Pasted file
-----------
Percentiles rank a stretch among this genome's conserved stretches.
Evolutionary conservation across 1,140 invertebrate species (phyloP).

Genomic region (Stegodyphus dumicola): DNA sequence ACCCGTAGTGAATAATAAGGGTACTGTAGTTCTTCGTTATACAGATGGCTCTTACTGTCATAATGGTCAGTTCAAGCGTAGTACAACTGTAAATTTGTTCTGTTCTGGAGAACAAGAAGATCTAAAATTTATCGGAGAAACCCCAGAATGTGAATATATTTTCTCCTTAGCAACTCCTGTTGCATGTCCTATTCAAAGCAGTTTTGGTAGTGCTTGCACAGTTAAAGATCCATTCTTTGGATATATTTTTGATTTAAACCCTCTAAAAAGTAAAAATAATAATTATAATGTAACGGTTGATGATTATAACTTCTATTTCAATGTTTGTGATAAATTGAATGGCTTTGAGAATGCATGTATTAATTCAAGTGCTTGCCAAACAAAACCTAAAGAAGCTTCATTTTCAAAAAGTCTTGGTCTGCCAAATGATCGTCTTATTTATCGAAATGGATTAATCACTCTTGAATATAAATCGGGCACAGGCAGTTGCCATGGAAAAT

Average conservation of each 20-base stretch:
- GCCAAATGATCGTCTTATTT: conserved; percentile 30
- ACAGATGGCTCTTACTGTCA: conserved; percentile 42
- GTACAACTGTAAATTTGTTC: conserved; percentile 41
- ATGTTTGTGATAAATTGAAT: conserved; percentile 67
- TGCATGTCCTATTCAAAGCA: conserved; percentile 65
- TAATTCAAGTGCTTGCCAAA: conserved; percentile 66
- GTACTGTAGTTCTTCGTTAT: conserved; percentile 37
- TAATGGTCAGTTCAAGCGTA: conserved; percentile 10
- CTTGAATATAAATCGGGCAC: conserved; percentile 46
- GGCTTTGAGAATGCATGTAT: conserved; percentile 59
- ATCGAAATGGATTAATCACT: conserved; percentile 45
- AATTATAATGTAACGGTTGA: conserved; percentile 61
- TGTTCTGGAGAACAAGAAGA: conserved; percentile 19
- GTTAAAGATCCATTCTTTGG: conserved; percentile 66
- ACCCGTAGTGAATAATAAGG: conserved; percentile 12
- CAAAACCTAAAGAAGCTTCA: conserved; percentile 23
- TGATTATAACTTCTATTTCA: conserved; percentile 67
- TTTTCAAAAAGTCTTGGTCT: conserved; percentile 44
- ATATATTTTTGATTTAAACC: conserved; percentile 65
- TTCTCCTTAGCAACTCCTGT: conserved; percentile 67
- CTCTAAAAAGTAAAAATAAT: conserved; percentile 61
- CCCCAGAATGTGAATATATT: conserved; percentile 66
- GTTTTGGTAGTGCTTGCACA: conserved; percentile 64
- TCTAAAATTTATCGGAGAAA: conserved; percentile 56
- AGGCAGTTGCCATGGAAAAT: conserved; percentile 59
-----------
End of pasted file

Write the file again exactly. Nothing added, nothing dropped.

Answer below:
Percentiles rank a stretch among this genome's conserved stretches.
Evolutionary conservation across 1,140 invertebrate species (phyloP).

Genomic region (Stegodyphus dumicola): DNA sequence ACCCGTAGTGAATAATAAGGGTACTGTAGTTCTTCGTTATACAGATGGCTCTTACTGTCATAATGGTCAGTTCAAGCGTAGTACAACTGTAAATTTGTTCTGTTCTGGAGAACAAGAAGATCTAAAATTTATCGGAGAAACCCCAGAATGTGAATATATTTTCTCCTTAGCAACTCCTGTTGCATGTCCTATTCAAAGCAGTTTTGGTAGTGCTTGCACAGTTAAAGATCCATTCTTTGGATATATTTTTGATTTAAACCCTCTAAAAAGTAAAAATAATAATTATAATGTAACGGTTGATGATTATAACTTCTATTTCAATGTTTGTGATAAATTGAATGGCTTTGAGAATGCATGTATTAATTCAAGTGCTTGCCAAACAAAACCTAAAGAAGCTTCATTTTCAAAAAGTCTTGGTCTGCCAAATGATCGTCTTATTTATCGAAATGGATTAATCACTCTTGAATATAAATCGGGCACAGGCAGTTGCCATGGAAAAT

Average conservation of each 20-base stretch:
- GCCAAATGATCGTCTTATTT: conserved; percentile 30
- ACAGATGGCTCTTACTGTCA: conserved; percentile 42
- GTACAACTGTAAATTTGTTC: conserved; percentile 41
- ATGTTTGTGATAAATTGAAT: conserved; percentile 67
- TGCATGTCCTATTCAAAGCA: conserved; percentile 65
- TAATTCAAGTGCTTGCCAAA: conserved; percentile 66
- GTACTGTAGTTCTTCGTTAT: conserved; percentile 37
- TAATGGTCAGTTCAAGCGTA: conserved; percentile 10
- CTTGAATATAAATCGGGCAC: conserved; percentile 46
- GGCTTTGAGAATGCATGTAT: conserved; percentile 59
- ATCGAAATGGATTAATCACT: conserved; percentile 45
- AATTATAATGTAACGGTTGA: conserved; percentile 61
- TGTTCTGGAGAACAAGAAGA: conserved; percentile 19
- GTTAAAGATCCATTCTTTGG: conserved; percentile 66
- ACCCGTAGTGAATAATAAGG: conserved; percentile 12
- CAAAACCTAAAGAAGCTTCA: conserved; percentile 23
- TGATTATAACTTCTATTTCA: conserved; percentile 67
- TTTTCAAAAAGTCTTGGTCT: conserved; percentile 44
- ATATATTTTTGATTTAAACC: conserved; percentile 65
- TTCTCCTTAGCAACTCCTGT: conserved; percentile 67
- CTCTAAAAAGTAAAAATAAT: conserved; percentile 61
- CCCCAGAATGTGAATATATT: conserved; percentile 66
- GTTTTGGTAGTGCTTGCACA: conserved; percentile 64
- TCTAAAATTTATCGGAGAAA: conserved; percentile 56
- AGGCAGTTGCCATGGAAAAT: conserved; percentile 59